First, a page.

born: Cambridge, MA, 1969
education: Connecticut College (BA), Boston University (MA), University of Chicago (PhD)
occupation: Visiting Assistant Professor in English, North Central College, Naperville, IL; visit my faculty profile here.
current projects: I divide my time between poetry, literary history & aesthetic activism.
My recent poetry moves in two directions. First, there are “harmolodic essays”–long performance poems written in an improvisational mode similar to Ornette Coleman’s free jazz. Most recently, I have been developing poems that are scripts for performances in which audience members participate. I am trying to get away from the single voice of the author, looking for a poetics of the multitude. Gaper’s Delay, a collection of harmolodic essays, was recently published by Virtual Artists Collective. A different line of poetic inquiry focuses on the borderlands between kitsch and modernist poetry. Using techniques borrowed from the New York Objectivists, my one-time mentor Jackson Mac Low, & “Language” poets, I interrogate popular cultural texts, using poetry’s attention to image, symbol and music to reveal some of the affective ideologies that circulate in these texts. Recent publications include CHVMS, a rewriting of Hardy Boys adventure stories from the standpoint of Pierre Bourdieu’s theory of distinctions (Beard of Bees Press) & Family Poems, an Abecedarium built on words chosen randomly from a dictionary. This sort of work is intended to shift the boundaries between popular and poetic cultural forms. It is related to contemporary movements such as Flarf and Conceptual poetics, but I am attempting a more earnest engagement with the source materials than I find in most of this work.
For a number of years, my academic research has examined the relation between poetry and populism in twentieth-century U.S. culture. I wanted to understand how poets have contributed to grassroots political movements. In my view, populism names a zone of political affect, rather than a specific bundle of ideologies. To become a populist is not to become a political subject, but to engage in a performance that generates political antagonism. To become a populist, any subject need only take a stand, cop an attitude, put forth a position or disposition. Populism is the movement (not the culture) of movement culture. I looked at six poets who engaged in movement cultures: the three most popular Chicago Renaissance poets, Vachel Lindsay, Edgar Lee Masters and Carl Sandburg (I edited The People’s Pugilist, a collection of Sandburg’s early journalism and poetry, published by Charles H. Kerr Press), and three post-war writers: Gwendolyn Brooks, Edward Dorn and Kamau Brathwaite. In each case, I called attention to the resonances, reflections and forms of reciprocity between aesthetic and political affective gestures.
My current research project goes in an entirely different direction. My goal is to develop a literary approach to “weird fiction.” I take an expansive view of this academically underappreciated genre. In my view, weird fiction shadows fiction as such. As the novel develops, so does the weird novel. In the mid-1800s, as magazine writing flourished, weird stories did as well. Today we too often associate weird writing with H. P. Lovecraft’s pulp stories in Weird Tales; they are merely the most obvious tip of the iceberg. One result of this association has been the rise of a prolonged conversation about the weird, conducted by authors, fans, bibliogeeks and biographers, that has proceeded without the benefit of systematic literary analysis. Meanwhile, the few academic works that have attempted to analyze weird fiction–Tristan Todorov’s The Fantastic, for example–hold the genre at too great a remove (as though fearing contamination). My goal is to square this circle: to write about weirdness in terms that literary scholars and Lovecraft fans will appreciate. Most recent and forthcoming posts to this blog make public some of my findings.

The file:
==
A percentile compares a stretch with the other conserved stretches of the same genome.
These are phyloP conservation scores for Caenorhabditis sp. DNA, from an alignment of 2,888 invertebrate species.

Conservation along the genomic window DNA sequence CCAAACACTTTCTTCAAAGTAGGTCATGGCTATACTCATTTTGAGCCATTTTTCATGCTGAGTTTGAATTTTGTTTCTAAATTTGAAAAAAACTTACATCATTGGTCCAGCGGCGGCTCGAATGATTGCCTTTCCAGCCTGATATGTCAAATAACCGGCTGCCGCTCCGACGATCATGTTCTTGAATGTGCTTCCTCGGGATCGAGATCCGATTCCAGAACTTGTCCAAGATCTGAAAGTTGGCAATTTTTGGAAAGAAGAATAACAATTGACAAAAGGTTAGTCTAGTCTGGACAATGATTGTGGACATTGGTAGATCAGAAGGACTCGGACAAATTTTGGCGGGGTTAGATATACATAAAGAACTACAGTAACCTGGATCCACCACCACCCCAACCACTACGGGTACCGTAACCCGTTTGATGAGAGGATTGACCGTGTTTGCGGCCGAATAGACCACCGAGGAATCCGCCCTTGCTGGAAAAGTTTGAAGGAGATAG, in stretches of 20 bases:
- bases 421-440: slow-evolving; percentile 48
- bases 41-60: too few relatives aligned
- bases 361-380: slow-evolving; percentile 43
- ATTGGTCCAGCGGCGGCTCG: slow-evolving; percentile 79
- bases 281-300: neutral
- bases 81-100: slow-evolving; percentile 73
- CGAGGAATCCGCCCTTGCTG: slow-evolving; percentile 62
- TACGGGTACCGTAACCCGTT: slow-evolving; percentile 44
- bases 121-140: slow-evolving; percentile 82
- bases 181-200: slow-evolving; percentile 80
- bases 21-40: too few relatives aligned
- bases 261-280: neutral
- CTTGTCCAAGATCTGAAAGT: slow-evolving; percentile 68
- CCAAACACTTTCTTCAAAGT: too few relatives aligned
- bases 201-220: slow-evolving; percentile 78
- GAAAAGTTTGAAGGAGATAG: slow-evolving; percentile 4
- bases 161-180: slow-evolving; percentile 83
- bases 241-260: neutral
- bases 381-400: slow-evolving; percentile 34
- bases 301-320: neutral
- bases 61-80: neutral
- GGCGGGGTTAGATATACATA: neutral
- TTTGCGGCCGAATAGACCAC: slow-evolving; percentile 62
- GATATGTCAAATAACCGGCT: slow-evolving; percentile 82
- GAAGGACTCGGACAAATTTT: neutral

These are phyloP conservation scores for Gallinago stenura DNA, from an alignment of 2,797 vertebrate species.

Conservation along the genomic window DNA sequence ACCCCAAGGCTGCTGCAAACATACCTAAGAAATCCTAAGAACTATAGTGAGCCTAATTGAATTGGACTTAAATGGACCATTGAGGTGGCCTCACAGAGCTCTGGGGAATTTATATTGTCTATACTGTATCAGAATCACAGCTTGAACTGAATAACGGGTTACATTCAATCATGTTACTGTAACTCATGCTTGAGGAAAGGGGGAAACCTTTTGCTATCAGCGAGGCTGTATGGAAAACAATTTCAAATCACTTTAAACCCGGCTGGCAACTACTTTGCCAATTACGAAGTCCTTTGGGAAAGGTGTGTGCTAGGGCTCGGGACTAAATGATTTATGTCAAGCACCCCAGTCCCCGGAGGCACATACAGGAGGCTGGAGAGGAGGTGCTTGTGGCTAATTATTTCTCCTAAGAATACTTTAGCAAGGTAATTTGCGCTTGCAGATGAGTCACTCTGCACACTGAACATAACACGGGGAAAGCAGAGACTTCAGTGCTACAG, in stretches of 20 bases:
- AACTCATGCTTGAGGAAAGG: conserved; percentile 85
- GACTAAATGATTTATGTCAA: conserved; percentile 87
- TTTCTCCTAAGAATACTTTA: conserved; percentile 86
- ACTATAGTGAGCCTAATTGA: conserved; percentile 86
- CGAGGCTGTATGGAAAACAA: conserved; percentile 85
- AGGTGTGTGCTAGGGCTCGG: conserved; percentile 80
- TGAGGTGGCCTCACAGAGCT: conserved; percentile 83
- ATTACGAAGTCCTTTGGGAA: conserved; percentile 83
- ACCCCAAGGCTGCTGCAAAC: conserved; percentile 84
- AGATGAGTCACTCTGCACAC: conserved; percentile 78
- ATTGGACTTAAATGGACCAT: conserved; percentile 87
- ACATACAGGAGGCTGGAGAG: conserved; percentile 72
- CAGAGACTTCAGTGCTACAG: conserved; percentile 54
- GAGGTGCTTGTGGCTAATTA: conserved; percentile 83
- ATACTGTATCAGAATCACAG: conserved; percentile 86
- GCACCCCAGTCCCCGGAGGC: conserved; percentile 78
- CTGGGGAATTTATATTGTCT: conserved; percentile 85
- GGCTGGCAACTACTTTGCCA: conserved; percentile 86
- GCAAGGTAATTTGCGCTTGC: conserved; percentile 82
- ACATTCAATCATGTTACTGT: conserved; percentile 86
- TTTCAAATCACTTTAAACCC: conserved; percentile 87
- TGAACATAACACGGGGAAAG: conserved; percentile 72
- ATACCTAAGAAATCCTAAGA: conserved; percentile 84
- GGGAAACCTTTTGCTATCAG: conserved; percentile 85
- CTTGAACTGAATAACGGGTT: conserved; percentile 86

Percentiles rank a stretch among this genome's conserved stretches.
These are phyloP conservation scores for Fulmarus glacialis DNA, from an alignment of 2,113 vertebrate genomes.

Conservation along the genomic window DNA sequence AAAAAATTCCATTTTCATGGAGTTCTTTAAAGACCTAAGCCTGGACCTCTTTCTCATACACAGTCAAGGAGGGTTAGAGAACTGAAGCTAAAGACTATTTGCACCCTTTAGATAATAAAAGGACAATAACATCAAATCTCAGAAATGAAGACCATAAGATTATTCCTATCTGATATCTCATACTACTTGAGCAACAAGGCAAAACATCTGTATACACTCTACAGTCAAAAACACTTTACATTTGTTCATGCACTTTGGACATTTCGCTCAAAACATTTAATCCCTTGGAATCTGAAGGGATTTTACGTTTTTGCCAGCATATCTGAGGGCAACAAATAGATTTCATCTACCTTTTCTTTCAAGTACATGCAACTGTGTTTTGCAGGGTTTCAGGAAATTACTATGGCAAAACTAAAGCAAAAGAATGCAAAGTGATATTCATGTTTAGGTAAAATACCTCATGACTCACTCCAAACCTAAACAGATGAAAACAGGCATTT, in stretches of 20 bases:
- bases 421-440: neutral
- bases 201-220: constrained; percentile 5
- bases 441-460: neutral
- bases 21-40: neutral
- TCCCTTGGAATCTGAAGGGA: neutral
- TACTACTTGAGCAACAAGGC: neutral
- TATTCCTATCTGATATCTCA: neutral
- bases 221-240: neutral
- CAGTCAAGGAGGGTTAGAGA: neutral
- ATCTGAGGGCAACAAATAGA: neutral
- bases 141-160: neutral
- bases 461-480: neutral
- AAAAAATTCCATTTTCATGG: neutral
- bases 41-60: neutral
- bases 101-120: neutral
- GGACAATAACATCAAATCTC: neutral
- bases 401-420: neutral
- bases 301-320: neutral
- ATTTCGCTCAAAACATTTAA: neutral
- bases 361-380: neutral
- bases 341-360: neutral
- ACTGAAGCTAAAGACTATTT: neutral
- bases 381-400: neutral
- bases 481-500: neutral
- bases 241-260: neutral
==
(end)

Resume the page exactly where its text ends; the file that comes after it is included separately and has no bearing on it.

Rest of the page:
“Aesthetic activism” describes my participation in various grassroots attempts to repopulate/reconfigure culture and society. As a member of the CAFF Collective, I participated in a number of public art projects; as a key-holder of the Mess Hall, I helped to program and manage this alternative cultural center. In 2008 I founded The Next Objectivists, a free, open-to-the-public poetry workshop that meet bi-monthly at the Mess Hall until it closed in March, 2013. The Next Objectivists continue to write and perform together occasionally & are completing our Collected Works, which will hopefully go to press soon. I am a member of Compass of the Midwest Radical Culture Corridor, a collaboration between Midwestern artists, activists and cultural theorists dedicated to “dreaming and doing on a regional scale.” In 2012 we published Deep Routes: The Midwest in All Directions. As a collaborator with and then member of Feel Tank Chicago, I have participated in “Parades of the Politically Depressed,” the event series, Pathogeographies and other explorations of public feeling.